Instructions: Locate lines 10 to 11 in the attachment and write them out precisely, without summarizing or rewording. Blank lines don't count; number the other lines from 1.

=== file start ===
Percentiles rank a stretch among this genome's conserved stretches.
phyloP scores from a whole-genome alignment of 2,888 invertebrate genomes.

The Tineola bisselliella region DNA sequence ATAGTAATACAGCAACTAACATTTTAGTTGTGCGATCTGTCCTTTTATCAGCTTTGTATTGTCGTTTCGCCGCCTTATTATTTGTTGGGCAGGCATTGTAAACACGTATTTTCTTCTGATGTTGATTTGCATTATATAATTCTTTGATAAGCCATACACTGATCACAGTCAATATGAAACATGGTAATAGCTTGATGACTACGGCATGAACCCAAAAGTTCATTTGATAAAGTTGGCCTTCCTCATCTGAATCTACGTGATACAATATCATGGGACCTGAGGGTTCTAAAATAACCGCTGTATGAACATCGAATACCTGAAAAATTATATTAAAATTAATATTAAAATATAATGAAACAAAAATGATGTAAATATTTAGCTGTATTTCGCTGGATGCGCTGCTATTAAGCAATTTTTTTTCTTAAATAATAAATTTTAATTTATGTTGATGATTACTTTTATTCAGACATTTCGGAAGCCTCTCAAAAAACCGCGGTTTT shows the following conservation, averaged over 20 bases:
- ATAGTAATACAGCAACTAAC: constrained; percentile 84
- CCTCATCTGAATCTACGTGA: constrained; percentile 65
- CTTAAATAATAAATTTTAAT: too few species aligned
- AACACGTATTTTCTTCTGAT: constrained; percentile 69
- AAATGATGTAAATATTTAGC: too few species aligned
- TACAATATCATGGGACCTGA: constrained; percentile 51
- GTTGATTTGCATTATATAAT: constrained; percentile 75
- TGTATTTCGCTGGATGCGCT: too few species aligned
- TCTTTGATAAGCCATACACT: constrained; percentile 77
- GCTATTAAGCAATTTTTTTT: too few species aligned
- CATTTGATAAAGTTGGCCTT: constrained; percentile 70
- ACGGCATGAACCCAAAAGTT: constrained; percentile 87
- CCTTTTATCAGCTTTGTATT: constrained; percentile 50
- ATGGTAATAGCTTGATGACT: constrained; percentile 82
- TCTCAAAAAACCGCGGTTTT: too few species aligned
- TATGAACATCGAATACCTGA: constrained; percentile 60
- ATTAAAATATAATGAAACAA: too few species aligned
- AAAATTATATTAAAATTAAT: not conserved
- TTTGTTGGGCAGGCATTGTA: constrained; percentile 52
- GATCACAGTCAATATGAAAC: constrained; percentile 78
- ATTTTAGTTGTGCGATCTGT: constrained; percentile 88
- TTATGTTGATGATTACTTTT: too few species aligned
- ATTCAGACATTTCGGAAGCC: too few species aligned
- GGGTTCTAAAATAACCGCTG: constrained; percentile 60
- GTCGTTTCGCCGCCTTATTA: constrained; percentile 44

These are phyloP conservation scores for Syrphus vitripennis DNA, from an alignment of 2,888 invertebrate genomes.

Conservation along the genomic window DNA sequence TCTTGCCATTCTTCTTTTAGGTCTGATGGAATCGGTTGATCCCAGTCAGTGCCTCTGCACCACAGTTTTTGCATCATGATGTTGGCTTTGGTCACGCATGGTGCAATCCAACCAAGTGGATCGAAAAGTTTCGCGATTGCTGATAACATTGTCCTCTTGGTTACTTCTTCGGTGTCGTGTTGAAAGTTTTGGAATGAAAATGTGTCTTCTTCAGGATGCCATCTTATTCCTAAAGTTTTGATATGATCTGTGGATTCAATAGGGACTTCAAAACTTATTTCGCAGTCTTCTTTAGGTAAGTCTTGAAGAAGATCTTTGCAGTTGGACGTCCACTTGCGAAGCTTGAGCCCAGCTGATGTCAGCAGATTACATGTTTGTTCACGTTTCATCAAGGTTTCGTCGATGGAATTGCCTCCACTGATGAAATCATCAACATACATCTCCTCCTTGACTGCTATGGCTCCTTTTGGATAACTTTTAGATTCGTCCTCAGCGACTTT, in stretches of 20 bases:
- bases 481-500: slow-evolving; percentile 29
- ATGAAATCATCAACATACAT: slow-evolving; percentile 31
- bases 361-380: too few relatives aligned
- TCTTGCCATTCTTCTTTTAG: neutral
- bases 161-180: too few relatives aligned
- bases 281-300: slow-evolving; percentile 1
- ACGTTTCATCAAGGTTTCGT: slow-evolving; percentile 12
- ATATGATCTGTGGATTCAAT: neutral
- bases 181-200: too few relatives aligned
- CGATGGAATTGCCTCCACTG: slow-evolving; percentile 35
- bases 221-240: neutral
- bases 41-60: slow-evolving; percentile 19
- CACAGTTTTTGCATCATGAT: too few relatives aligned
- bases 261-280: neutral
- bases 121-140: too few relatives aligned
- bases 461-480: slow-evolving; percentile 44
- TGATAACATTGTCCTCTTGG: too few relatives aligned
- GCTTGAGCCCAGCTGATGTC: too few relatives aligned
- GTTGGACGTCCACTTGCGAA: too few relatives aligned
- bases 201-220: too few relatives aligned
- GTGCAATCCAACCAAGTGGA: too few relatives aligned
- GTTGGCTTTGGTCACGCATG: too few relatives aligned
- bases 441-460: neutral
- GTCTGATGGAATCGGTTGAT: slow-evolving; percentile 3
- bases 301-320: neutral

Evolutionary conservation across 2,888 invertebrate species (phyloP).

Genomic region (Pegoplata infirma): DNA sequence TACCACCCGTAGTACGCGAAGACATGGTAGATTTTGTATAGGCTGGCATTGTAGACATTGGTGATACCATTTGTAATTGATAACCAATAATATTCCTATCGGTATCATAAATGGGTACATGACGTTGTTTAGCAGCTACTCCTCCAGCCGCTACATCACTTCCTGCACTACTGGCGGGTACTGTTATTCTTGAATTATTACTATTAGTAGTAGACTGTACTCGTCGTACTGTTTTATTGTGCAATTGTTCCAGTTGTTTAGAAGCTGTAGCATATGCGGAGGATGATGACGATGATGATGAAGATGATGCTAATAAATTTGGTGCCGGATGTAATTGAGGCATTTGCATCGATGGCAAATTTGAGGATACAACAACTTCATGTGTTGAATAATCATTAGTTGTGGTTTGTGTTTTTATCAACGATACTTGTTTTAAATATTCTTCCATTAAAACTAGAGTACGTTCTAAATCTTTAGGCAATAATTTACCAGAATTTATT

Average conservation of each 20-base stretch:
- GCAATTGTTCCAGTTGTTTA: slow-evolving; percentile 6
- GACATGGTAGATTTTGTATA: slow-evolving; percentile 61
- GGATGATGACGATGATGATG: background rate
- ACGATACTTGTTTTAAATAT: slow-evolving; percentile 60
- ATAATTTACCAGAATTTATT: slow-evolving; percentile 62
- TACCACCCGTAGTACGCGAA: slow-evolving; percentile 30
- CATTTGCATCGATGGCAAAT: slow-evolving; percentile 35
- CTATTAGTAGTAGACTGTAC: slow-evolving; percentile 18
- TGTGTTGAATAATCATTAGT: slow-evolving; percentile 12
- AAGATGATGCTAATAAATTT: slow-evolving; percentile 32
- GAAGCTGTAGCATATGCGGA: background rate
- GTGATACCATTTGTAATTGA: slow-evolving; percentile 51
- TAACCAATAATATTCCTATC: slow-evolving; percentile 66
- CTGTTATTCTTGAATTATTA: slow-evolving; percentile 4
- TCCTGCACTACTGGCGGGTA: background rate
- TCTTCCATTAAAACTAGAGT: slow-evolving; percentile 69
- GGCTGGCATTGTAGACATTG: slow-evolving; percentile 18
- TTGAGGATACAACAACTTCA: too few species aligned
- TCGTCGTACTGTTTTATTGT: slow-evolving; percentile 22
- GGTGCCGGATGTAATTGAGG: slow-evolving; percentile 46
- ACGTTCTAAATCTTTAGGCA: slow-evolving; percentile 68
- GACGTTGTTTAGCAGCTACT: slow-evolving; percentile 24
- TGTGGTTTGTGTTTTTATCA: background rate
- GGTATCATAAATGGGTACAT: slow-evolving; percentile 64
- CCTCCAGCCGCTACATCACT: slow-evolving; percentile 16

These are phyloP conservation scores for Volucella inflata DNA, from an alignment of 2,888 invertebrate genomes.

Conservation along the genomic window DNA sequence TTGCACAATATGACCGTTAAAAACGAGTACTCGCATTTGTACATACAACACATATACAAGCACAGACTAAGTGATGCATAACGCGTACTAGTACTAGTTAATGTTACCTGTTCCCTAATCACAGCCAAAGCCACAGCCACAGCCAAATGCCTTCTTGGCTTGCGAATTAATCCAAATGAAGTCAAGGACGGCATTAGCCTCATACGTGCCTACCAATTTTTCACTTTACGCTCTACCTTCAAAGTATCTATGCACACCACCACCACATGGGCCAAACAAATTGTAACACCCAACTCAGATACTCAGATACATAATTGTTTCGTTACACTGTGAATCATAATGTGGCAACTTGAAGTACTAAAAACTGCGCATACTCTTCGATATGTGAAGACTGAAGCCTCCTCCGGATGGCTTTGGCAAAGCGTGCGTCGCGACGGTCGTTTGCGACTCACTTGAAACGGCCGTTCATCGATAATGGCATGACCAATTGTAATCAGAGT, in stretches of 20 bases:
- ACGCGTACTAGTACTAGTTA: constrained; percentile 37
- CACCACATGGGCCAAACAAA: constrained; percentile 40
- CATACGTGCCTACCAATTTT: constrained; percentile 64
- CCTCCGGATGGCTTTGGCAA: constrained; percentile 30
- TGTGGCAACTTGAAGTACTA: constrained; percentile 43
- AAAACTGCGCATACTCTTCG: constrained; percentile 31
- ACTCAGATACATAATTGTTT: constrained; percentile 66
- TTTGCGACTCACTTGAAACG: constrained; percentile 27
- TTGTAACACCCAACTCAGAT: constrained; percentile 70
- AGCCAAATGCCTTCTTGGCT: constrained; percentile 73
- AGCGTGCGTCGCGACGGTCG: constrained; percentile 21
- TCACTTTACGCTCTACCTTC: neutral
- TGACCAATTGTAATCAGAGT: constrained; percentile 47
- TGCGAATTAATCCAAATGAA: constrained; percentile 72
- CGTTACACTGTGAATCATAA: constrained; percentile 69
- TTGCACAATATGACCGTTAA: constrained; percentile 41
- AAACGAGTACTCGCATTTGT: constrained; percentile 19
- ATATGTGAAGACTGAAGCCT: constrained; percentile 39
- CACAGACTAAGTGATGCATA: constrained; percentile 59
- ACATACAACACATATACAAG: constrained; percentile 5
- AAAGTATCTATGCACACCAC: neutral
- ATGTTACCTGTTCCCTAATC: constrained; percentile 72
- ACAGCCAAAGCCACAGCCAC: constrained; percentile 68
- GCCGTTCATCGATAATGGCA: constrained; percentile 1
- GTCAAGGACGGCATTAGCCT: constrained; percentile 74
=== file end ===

- GTTGATTTGCATTATATAAT: constrained; percentile 75
- TGTATTTCGCTGGATGCGCT: too few species aligned